Within the last three years, the old story that Thomas Jefferson fathered several children by his slave Sally Hemings—a claim that most Jefferson scholars had earlier considered so implausible that nearly all of them rejected it without a truly rigorous investigation—has gained new credibility and extensive national publicity. In 1997, law professor Annette Gordon-Reed reviewed the evidence and concluded that the case for Jefferson’s paternity was much stronger than scholars had supposed. In 1999, DNA tests proved compatible with the possibility that Jefferson had fathered Eston Hemings, Sally’s youngest son. The DNA report (very misleadingly titled), a conference held at the University of Virginia, a volume of essays resulting from that conference, a forum in the William and Mary Quarterly, a bad movie, a dreadful TV miniseries, and a report by the staff of the Thomas Jefferson Memorial Foundation, which manages Monticello—all accepting the likelihood of Jefferson’s paternity—have publicized the accusation far and wide.

The case for Jefferson’s paternity of the Hemings’ children is strong enough that we can readily understand why so many able scholars have come to think it likely. Their argument stands basically on five substantial pillars:

  • Monticello was populated by numerous mixed-race slaves, some of whom resembled Jefferson, who, moreover, was privately and publicly accused during his lifetime of being the father of Sally Hemings’s children and sometimes of other slaves as well;
  • Madison Hemings, another of Sally’s sons, said that he and his siblings were Jefferson’s children (and his only slave children) in a report which accords in much of its substance with other sources. According to this interview, Thomas and Sally initiated an affair while they were together in Paris from 1787 to 1789. Sally became pregnant and agreed to return to the United States after they entered into a “treaty” in which Jefferson promised “extraordinary privileges” for Sally and freedom for her children when they reached age 21;
  • Sally Hemings conceived all her children when Jefferson was at Monticello and no children when he was not;
  • DNA tests show that a descendant of Eston Hemings carries a Jefferson gene; and
  • DNA tests are incompatible with the possibility that Eston Hemings was fathered by Peter or Samuel Carr, Jefferson’s nephews, the sons of Dabney Carr and Jefferson’s sister Martha and the most plausible alternatives to Jefferson himself as a father.

The case for Jefferson’s paternity is strong enough that the burden of persuasion has shifted to the skeptics. Nevertheless, it is by no means true that no reasonable person can continue to doubt. It seems to me quite evident that unconscious bias and, in some cases, professed political objectives are as on the other.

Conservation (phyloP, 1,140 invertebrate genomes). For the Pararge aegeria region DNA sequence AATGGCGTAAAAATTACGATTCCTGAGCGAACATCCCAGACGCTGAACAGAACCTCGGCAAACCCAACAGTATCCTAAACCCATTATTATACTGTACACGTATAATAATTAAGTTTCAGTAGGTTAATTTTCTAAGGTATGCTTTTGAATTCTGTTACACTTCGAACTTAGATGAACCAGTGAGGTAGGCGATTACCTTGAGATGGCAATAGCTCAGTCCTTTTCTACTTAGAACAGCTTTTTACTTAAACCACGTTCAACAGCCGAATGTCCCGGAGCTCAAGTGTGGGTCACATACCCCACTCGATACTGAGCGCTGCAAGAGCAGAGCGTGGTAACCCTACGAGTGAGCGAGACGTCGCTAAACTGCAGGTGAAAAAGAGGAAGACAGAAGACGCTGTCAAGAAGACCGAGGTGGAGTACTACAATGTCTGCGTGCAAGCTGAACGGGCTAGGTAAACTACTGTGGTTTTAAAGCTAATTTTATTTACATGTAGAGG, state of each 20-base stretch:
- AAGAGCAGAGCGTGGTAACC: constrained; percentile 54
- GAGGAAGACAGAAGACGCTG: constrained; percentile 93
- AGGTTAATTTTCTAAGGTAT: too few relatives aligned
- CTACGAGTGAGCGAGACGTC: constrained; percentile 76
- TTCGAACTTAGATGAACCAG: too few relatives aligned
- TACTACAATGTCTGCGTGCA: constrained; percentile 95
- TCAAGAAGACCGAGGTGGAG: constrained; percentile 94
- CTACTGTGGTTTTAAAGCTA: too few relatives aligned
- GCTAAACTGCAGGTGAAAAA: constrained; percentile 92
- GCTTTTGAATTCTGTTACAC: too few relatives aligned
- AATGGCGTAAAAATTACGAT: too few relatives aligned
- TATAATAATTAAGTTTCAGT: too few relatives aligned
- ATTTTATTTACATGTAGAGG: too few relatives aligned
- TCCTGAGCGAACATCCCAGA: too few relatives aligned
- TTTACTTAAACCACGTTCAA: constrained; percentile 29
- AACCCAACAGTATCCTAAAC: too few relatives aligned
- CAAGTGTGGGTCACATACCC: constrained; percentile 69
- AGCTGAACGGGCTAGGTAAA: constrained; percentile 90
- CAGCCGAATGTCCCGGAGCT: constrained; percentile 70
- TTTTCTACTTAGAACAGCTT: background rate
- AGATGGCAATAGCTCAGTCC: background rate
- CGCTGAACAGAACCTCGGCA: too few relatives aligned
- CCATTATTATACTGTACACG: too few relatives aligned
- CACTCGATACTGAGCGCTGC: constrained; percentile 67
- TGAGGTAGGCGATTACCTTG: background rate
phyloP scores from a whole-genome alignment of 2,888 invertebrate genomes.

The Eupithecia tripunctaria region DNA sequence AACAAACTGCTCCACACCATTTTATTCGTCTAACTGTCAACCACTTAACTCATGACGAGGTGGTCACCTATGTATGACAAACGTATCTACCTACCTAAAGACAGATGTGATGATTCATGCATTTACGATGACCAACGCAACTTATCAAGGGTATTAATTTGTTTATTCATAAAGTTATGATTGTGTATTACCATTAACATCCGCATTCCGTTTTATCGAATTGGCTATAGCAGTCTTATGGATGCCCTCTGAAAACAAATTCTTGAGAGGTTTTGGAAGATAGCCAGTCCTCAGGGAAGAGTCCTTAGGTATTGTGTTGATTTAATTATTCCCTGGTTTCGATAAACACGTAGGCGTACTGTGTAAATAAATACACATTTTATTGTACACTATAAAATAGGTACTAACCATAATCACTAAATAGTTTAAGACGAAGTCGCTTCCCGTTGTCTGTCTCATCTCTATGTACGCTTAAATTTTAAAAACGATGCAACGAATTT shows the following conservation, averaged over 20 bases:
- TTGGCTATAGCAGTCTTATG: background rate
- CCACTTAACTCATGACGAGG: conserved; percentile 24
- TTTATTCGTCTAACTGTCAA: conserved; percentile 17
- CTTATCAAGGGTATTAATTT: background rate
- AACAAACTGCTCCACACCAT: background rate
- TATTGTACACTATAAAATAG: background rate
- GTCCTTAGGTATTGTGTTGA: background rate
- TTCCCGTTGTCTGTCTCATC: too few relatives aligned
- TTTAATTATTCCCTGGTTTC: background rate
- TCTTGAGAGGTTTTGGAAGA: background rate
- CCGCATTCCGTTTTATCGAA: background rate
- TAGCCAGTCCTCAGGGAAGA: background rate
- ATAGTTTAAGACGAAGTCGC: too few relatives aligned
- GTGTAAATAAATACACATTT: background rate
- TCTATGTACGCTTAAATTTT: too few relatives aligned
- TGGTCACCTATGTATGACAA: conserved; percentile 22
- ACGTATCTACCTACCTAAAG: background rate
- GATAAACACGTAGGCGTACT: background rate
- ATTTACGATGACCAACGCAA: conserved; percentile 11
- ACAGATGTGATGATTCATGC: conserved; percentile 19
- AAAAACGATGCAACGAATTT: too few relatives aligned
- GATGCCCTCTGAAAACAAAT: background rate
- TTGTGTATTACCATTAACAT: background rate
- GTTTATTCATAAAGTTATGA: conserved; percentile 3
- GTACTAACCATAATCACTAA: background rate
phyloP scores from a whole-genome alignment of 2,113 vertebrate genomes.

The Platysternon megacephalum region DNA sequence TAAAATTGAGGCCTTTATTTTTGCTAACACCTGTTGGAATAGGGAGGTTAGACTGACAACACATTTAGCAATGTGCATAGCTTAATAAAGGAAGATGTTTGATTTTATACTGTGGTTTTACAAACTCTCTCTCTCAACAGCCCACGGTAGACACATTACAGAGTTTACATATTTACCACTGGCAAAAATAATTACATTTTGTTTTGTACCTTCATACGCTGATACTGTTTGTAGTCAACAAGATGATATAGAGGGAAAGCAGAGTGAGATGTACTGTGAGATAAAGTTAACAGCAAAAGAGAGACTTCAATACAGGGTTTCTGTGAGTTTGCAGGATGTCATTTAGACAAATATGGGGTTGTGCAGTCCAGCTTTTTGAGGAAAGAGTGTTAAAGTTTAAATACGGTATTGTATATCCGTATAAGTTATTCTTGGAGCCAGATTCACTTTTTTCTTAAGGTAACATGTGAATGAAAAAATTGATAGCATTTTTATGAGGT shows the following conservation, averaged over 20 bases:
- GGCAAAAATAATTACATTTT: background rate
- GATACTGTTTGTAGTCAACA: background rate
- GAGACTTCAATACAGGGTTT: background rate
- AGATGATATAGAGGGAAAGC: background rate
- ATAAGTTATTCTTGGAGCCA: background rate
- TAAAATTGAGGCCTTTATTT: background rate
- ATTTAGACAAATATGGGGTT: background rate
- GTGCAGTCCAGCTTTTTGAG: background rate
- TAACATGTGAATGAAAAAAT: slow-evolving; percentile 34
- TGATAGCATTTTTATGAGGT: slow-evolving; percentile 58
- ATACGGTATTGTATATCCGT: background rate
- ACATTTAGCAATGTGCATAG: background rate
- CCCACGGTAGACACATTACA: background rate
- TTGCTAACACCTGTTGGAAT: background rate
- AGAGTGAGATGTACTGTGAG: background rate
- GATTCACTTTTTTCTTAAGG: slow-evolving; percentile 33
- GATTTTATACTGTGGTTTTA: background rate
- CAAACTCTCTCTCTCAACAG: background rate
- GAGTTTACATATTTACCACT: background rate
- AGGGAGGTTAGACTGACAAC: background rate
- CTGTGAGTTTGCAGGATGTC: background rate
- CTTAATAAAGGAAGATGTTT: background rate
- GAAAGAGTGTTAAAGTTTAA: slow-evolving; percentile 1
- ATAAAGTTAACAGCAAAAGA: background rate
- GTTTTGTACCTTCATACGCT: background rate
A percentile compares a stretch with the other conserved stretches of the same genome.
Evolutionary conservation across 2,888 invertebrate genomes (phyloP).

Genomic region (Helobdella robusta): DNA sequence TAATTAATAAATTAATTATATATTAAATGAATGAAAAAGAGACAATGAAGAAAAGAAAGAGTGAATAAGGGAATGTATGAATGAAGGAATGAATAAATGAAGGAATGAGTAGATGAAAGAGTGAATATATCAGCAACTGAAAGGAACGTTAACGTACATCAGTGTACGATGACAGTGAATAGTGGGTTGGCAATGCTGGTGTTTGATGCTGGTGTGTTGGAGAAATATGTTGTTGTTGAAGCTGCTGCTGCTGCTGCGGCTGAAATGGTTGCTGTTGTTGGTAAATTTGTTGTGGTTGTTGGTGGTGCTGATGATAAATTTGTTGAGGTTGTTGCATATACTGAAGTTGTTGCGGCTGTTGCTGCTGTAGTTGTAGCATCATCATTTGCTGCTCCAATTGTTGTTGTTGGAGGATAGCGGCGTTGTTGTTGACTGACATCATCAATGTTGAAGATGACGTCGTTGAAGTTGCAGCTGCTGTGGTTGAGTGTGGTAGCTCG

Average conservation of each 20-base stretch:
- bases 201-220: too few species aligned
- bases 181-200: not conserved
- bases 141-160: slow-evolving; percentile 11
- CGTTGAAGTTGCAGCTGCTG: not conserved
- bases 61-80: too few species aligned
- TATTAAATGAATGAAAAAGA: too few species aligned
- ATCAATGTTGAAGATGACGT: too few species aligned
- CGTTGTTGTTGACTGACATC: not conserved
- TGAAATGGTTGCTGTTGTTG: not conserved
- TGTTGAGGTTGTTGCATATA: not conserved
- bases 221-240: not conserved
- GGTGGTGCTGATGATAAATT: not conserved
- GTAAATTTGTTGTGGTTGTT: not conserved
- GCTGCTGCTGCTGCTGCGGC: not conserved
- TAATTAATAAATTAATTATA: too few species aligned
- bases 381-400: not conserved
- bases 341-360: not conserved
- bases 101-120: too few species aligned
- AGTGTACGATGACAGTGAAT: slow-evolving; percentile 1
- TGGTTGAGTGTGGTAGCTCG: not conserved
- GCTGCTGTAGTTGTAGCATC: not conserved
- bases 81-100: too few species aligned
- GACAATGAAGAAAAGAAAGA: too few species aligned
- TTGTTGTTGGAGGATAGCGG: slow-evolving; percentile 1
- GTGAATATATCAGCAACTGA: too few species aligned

There are remarkably few uncontested or uncontestable facts in this matter. It is very much a problem of weighing and interpreting the thin and disputable evidence we have—and, ideally, of being wary of our own predispositions and examining this record with as much dispassion as we can possibly muster. Let me run again through those five main pillars:

  • A supposed resemblance between Thomas Jefferson and some of Sally Hemings’s children (or other Monticello slaves) is hardly evidence of a very substantial kind. A resemblance is often seen by some observers and denied by others.
  • Madison Hemings’s “Memoir” is actually a reporter’s account of an interview with him, first published in 1873, in which we cannot tell with certainty which words and statements came from Madison Hemings and which may have been changed by the reporter—an account, moreover, in which both the interviewee and the reporter might or might not have been telling the truth. While many of its details can be corroborated from other sources, some can be disproved, and some suggest that Hemings or the interviewer was leaning on previously published accusations. Obviously, Madison Hemings could not have known first-hand who was the father of Sally’s children or whether all of them were fathered by the same man. It is not even certain that he had the story of the affair and the “treaty” from Sally herself, who left no reported statement that it was true. The “Memoir” does not unquestionably outweigh the countervailing testimony of a former overseer at Monticello and several members of Jefferson’s family. Neither is Madison’s story consistent with the oral tradition in the family of his brother Eston, who apparently passed down a claim that he was the son of a close relative of Jefferson himself. We can well doubt that Sally Hemings became pregnant in France and would have entered into the improbable “treaty” that Madison described. No one has solved the mystery of the baby, supposedly conceived in France, that Madison said was born in 1790. It is not clear that Thomas Woodson, said to be that baby in another oral tradition, was Sally Hemings’s son, and it now seems certain (based on DNA-testing of Woodson’s descendants) that, if he was, he was not the son of Thomas Jefferson, too.